Trying to understand whether it's better to tee off an existing gas line closer to the gas meter or to tee off later on, closer to my new 40k BTU heater.

All the lines in question are 3/4", service line is 3/4". I made a diagram to help explain, dotted green lines are new proposed line and solid lines are solid green. The furnace (not shown in the diagrams) is early on in the solid green line, about 15' from the gas meter. I could tee-off before or after.

My guess is that since all lines are 3/4" I might as well tee-off closer to where I need to get to (option 2). Appreciate any feedback here!

Option 1 (tee-off closer to the meter)

Option #1

Option 2 (tee-off later on)

Option #2

  • 2
    So are there three appliances on this 3/4" line now? If that's the case, you may not have enough capacity regardless of where you tee.
    – isherwood
    Commented Dec 17, 2021 at 21:19

1 Answer 1


3/4" pipe is usually enough to handle two appliances like your furnace and heater, so you can split downstream. Of course, it depends on their total consumption. You'd want to post information about your furnace.

You don't really gain anything by splitting earlier since you have few bends. If it was a twisty route you'd gain some capacity by doubling the line from further upstream. Here I don't think it's necessary.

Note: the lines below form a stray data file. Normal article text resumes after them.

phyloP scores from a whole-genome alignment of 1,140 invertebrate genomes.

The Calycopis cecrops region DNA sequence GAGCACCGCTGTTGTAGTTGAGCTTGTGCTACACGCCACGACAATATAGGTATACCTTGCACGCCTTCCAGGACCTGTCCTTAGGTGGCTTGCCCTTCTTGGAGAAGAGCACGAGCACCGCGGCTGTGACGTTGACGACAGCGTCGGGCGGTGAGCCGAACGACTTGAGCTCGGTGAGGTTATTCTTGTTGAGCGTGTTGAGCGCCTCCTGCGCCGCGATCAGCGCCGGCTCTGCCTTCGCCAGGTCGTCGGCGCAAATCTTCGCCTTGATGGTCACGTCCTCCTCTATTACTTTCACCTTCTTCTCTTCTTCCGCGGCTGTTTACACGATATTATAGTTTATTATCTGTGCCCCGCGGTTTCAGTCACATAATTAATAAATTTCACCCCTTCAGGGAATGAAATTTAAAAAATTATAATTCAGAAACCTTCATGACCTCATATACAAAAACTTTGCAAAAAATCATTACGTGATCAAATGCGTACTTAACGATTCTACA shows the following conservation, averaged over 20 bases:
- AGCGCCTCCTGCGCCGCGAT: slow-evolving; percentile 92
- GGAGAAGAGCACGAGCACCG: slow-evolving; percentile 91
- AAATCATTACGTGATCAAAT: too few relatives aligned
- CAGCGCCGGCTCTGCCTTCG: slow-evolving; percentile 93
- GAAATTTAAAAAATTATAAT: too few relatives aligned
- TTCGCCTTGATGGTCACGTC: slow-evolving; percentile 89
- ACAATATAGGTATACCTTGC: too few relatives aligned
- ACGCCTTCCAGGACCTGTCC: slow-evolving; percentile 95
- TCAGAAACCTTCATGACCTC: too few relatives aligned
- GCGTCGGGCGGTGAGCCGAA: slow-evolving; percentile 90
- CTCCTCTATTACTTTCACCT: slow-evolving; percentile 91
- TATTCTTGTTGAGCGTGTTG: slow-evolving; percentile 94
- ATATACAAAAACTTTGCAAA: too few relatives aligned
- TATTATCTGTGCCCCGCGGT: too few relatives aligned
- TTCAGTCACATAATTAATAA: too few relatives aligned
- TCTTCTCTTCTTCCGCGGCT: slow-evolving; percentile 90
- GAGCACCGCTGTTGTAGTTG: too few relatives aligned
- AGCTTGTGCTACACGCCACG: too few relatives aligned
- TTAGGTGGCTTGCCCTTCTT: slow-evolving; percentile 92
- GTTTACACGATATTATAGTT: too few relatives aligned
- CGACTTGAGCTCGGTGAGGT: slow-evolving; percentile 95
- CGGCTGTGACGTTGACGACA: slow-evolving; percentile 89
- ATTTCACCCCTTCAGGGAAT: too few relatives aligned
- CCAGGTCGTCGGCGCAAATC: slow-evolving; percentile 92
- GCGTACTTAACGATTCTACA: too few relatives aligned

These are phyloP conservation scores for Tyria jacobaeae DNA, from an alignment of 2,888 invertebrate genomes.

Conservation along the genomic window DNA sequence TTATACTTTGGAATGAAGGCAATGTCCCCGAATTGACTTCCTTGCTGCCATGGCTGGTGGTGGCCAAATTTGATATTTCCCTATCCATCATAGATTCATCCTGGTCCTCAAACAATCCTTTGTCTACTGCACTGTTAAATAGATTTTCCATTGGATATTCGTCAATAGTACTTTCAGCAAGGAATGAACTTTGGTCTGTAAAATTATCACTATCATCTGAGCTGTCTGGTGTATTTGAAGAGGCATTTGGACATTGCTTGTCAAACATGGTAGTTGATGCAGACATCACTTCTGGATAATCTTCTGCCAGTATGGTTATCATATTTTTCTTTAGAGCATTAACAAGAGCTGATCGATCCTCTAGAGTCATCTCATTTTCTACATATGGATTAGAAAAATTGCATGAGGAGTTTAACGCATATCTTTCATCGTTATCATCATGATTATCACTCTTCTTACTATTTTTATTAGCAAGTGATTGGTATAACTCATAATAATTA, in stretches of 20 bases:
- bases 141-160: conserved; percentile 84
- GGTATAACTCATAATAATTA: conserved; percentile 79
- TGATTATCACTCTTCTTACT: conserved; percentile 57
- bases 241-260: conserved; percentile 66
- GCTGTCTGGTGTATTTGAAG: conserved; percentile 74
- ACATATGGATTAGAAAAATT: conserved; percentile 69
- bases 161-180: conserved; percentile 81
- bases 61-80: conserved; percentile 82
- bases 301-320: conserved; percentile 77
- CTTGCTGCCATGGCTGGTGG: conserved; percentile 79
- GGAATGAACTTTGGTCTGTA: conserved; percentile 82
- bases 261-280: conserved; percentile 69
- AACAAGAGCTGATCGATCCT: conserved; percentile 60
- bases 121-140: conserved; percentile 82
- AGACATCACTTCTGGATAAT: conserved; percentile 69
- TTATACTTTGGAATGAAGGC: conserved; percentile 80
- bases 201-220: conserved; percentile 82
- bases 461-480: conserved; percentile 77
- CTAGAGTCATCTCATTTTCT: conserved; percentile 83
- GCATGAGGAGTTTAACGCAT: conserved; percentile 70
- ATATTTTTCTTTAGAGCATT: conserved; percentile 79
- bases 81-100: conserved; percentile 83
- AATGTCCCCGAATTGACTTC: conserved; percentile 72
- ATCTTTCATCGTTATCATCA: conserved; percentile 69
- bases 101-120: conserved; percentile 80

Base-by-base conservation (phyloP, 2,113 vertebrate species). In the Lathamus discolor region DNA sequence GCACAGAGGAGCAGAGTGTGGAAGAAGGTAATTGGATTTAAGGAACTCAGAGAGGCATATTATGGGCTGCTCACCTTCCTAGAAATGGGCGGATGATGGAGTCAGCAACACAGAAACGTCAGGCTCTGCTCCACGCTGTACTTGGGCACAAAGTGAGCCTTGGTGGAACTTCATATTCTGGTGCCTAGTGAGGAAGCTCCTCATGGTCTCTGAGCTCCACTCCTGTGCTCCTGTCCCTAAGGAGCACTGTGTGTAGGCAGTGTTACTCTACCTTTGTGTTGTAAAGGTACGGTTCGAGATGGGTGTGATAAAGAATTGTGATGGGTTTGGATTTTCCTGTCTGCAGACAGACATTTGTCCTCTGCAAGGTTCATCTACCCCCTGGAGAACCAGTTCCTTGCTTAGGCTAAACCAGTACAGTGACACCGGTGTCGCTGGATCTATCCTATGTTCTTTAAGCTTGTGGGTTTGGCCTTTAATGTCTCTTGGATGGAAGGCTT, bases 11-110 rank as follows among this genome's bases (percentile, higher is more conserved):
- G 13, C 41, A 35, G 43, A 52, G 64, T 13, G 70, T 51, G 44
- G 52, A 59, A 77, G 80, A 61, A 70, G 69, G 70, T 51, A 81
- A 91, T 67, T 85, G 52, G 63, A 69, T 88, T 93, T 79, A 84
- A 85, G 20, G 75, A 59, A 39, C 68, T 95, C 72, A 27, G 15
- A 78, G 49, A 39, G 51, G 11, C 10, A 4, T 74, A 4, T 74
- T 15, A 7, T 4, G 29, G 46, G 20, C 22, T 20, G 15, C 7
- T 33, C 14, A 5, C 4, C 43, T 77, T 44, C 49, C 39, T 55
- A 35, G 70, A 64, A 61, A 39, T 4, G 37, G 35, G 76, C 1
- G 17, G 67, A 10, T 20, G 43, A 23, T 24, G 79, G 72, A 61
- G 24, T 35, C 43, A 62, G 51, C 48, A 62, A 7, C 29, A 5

Again, it ultimately depends on your appliance draw. There are formulas to calculate capacity based on that, pipe length, and bend quantity.

  • Thanks, agree that I can't really get fewer bends by going further upstream. You mention it depends on the appliance draw and that. If I was drawing too much what would I even do about that? Would that mean upgrading my service line? does tee-ing off earlier even help?
    – fairidox
    Commented Dec 17, 2021 at 21:23
  • 1
    You might have to pull a larger trunk off the meter.
    – isherwood
    Commented Dec 17, 2021 at 21:49
  • Thanks! does it matter that the service line is only 3/4", and the line from regulator -> meter is also 3/4"? Seems maybe ineffective to step that up to 1" after the meter.
    – fairidox
    Commented Dec 17, 2021 at 21:55
  • 1
    Pressure to the regulator is probably much higher, so it doesn't need a larger pipe. I'm not an expert, though. I just did a ton of reading last winter when I installed my own Hot Dawg. :)
    – isherwood
    Commented Dec 17, 2021 at 21:58
  • 1
    What is the BTU rating of the meter? You may need a larger meter as well, i think commonly they come in 250k, 350k BTU/Hr sizes
    – redlude97
    Commented Dec 17, 2021 at 22:04

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